December 31, 2012
I hate tiling with the firey, burning passion of a million suns. I
tiled the floor, then spent a month getting the oozed up mortar out
of the grout lines with a dremel - modified thinset is too flexible for
the normal grout removal tool to touch, especially when it's in narrow
grout lines. But now? It is grouted and done.
September 16, 2012
So I finally have started putting down tile in the upstairs bathroom.
August 25, 2012
I never updated after getting the second kit installed. Apparently I was
too demoralized. Stuffing 2 pieces of Romex into a conduit proved to be
too much for the _conduit_ to take, and it came apart inside the wall.
So I had to rip the wall out to fix the broken conduit. As long as it
was out, I slid the cables through it out on the mezzanine, THEN put it
back into the wall.
This afternoon I poured the self-levelling cement stuff all over to smooth
around the wires. Once it sets, I can start putting down tile.
August 7, 2012
I gave up on waiting for their 24-hour tech support group to get back to
me, either by phone or email. I ripped out the one line I had through the
conduit, and slowly mashed two lines in. Needed more snot, preferrably less
blood. Blood is a lousy cable lubricant. Tonight I'll see about getting
the second kit installed, and if I'm really ambitious I'll see about mashing
the two lines from that kit up the next conduit. That'll give them a
day or two reprieve before I need an answer about cutting the power leads.
August 5, 2012
Well, that was a nice plan. Turns out the in-floor heating has incomplete
and contradictory instructions, and the power wires may not fit in the
*3* conduits I installed in the wall. The instructions insist on conduits,
1 for the power and 1 for the temperature probe. Since I was installing 2
kits, I added another power conduit. But the kit uses Romex (in-wall,
explicitly NOT in-conduit) and I have to mash 2 pieces in each power conduit.
I think what I installed was just too small. I'll probably end up pulling
out the one feed I've installed so far and try to mash them 2 at a time with
liberal use of "elephant snot" (lube intended for the purpose). Also,
the instructions say nothing of the electrical installation itself, but a
label on the wire says to not alter the length of the power leads... which
are 4' too long. I'm waiting for a call back from tech support, and I'm
now 2 days behind schedule. The instructions say that the installation can
be done in an hour.
August 4, 2012
While everyone except me is off at Pennsic, it's time to make progress.
I pulled the tile out that John had dry-fitted for the floor in the upstairs
bathroom, carefully sorted it so I can put the puzzle back together again
later, swept 47 times, and have started working on the floor for real. The
first step involved a special primer for the in-floor heating, followed by
(today) the heating system and the self-levelling mortar-like stuff to
fill in the gaps between the wires and under the tile.
Somewhere in there was were I realized that a heating system sized for
as 8'1"x9'4" room is not the same as when you subtract out all the fixtures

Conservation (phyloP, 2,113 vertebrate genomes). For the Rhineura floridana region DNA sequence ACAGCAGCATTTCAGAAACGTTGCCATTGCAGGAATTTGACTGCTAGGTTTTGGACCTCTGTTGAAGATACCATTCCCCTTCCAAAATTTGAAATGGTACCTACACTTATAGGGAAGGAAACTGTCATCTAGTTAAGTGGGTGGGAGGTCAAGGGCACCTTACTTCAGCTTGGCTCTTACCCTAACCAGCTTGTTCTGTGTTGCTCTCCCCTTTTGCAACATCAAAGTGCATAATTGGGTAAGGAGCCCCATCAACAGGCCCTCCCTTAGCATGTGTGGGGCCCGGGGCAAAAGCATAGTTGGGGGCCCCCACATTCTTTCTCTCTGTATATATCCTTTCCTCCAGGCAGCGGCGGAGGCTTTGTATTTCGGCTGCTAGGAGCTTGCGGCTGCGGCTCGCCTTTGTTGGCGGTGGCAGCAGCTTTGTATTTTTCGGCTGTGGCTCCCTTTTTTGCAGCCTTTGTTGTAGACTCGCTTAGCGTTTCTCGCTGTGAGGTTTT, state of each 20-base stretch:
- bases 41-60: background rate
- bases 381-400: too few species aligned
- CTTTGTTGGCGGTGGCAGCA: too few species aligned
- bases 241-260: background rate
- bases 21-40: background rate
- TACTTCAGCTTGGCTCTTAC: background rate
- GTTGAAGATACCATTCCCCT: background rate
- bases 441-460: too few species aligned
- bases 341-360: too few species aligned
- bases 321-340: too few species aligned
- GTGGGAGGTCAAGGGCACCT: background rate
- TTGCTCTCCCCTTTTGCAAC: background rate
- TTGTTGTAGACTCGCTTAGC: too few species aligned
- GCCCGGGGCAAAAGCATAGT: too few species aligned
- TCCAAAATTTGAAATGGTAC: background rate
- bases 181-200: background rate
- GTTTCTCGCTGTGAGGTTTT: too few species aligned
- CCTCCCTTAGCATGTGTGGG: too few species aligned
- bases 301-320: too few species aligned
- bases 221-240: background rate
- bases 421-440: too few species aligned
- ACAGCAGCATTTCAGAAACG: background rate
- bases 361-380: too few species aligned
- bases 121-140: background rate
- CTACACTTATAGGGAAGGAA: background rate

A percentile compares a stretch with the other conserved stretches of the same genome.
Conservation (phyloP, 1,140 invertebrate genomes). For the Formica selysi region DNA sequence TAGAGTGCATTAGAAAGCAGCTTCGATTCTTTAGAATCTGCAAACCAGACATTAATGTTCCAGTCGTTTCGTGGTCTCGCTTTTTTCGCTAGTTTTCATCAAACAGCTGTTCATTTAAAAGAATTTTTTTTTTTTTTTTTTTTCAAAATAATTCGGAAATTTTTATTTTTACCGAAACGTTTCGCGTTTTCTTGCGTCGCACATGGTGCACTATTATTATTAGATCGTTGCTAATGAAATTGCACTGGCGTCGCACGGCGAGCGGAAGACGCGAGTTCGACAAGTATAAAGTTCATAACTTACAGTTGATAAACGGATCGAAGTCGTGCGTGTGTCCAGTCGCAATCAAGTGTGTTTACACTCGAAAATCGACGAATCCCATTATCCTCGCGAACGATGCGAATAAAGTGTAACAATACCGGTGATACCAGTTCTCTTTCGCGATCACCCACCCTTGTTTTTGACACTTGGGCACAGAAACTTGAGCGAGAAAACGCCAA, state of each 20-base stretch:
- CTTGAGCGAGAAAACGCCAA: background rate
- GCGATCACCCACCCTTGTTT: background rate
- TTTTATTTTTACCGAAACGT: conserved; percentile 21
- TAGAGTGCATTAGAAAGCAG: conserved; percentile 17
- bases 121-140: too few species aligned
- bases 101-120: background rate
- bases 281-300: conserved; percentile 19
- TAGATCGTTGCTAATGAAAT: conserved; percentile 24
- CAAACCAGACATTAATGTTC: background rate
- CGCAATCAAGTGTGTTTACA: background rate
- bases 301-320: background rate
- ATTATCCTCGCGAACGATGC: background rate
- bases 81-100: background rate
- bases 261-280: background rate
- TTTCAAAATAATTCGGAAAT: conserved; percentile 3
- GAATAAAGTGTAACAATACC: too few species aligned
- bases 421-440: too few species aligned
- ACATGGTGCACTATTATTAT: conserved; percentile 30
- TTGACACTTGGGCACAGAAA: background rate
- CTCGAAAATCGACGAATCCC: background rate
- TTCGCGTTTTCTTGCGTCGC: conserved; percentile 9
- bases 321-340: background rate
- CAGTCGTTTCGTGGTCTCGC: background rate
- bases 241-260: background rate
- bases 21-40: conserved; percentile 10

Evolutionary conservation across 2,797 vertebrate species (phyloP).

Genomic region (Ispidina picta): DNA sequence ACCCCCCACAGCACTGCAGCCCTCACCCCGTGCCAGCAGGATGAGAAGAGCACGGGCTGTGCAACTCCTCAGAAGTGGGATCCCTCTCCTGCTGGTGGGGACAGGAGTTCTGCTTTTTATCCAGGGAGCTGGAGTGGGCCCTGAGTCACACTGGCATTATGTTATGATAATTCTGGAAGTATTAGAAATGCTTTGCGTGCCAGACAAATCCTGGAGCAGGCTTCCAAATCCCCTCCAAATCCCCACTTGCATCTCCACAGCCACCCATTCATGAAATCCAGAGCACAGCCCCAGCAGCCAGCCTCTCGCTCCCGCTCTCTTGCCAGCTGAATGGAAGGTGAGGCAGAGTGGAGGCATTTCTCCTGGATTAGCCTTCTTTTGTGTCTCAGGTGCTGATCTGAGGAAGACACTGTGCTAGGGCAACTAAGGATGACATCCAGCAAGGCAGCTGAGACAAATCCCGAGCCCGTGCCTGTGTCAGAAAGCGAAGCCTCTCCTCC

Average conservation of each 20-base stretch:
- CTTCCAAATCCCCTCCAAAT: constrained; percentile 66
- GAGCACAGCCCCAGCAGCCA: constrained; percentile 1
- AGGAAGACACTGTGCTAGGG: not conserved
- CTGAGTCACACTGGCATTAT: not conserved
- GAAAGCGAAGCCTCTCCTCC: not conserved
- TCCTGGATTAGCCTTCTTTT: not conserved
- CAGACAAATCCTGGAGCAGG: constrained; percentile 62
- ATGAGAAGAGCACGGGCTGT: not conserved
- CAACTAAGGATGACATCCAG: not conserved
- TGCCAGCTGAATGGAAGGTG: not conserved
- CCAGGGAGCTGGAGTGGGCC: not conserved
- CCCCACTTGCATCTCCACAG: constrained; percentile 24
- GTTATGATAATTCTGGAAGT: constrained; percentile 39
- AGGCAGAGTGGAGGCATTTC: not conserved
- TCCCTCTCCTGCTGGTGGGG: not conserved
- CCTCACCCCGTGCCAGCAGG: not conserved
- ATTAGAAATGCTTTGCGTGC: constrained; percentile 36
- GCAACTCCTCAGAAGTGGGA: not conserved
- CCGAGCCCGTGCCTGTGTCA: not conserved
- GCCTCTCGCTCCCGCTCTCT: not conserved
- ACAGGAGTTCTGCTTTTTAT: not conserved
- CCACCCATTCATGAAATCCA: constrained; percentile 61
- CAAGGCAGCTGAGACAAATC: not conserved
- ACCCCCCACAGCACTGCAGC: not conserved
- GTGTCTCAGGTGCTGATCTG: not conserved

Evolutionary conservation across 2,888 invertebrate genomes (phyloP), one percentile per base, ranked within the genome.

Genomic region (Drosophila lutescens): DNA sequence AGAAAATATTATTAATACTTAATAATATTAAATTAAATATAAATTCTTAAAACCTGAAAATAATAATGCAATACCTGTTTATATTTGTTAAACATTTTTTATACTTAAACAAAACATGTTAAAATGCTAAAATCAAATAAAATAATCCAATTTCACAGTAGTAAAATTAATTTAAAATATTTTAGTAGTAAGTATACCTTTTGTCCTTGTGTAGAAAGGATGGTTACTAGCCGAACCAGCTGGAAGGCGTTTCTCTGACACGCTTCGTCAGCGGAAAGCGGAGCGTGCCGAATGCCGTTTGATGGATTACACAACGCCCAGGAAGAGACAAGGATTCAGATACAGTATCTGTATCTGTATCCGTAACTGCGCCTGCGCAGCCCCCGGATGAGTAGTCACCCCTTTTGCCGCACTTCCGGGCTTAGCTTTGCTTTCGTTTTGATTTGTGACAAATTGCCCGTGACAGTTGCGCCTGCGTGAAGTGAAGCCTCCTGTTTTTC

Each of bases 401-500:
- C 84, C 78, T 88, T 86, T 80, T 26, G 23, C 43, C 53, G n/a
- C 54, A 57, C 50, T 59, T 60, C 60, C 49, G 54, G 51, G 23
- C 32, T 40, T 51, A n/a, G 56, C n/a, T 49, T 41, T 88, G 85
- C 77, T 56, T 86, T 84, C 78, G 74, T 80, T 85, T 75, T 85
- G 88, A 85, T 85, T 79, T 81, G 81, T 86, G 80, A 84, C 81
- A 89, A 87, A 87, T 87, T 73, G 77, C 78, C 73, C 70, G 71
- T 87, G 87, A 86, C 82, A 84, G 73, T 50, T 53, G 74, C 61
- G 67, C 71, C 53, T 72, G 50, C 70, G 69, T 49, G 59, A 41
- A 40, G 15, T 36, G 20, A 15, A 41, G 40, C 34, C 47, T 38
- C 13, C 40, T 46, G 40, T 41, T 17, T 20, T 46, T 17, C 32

that you can't run under. I can cob together a good system from the parts
I bought for the downstairs bathrooms, but then I have nothing for those
and a spare system that turns out to be big enough for the kitchen. I had
no intention of doing this to the kitchen.
The rest of the floor plan (heh) is to buy the fastest, most expensive
materials - modified thinset (reqired by the heating system anyway) and the
epoxy grout. Yes, the epoxy stuff costs 5x as much per square foot of
coverage. But it takes 20% of the time for me to apply. And given what
the stuff costs relative to how I value my time... this just got expensive and
cheap at the same time.
July 21, 2012
Really? January? Argh.
Did a bit of work in the kitchen recently, finally boxing in the counter
with the dishwasher in it. I should have done that ages ago, since it cut
the noise of the dishwasher noticably.
We're now scheduled for late this month to have someone come in and fix
the plaster ceilings in the living room and foyer. It was starting to
get noticably worse, so it was time.
The shower upstairs had to have all of the tile grout cut out of the floor
and re-done. Best guess is that something in the floor flexes just a tiny
bit and the unmodified grout didn't like that. So now it's redone with epoxy
grout, which is the most flexible you can get. Also, the epoxy grout is
scary to use, and everyone warns about how touchy it is, but it is MUCH
easier than the "real" stuff. The only downside is that it's 5x the price.
When John and Amanda go off to Pennsic in a couple weeks I'm going to take the
opportunity to do the upstairs bathroom floor. I'll be the only one
January 12, 2012
There has actually been some progress recently, but since I haven't been
doing it, I haven't been able to remember to post. John has been working
diligently on getting the mosaic tile cut and dry-fit in the upstairs
bathroom for the entire floor. It's probably 95% there now. Once that's
done, I need a couple day stretch where we can't use that shower to put
down the heating system, pour out the self-levelling stuff on top of that,
then mortar down the tile. Once that's good and cured I can schedule another
2 day outage to grout.
2011 Archived Commentary
2010 Archived Commentary
2009 Archived Commentary
2008 Archived Commentary
2007 Archived Commentary
2006 Archived Commentary
2005 Archived Commentary
2004 Archived Commentary
2003 Archived Commentary
Contents created with the highest-tech WYSDOTCOTSIYW (What You See
Depends On The Color Of The Sky In Your World) HTML editor ever... vi.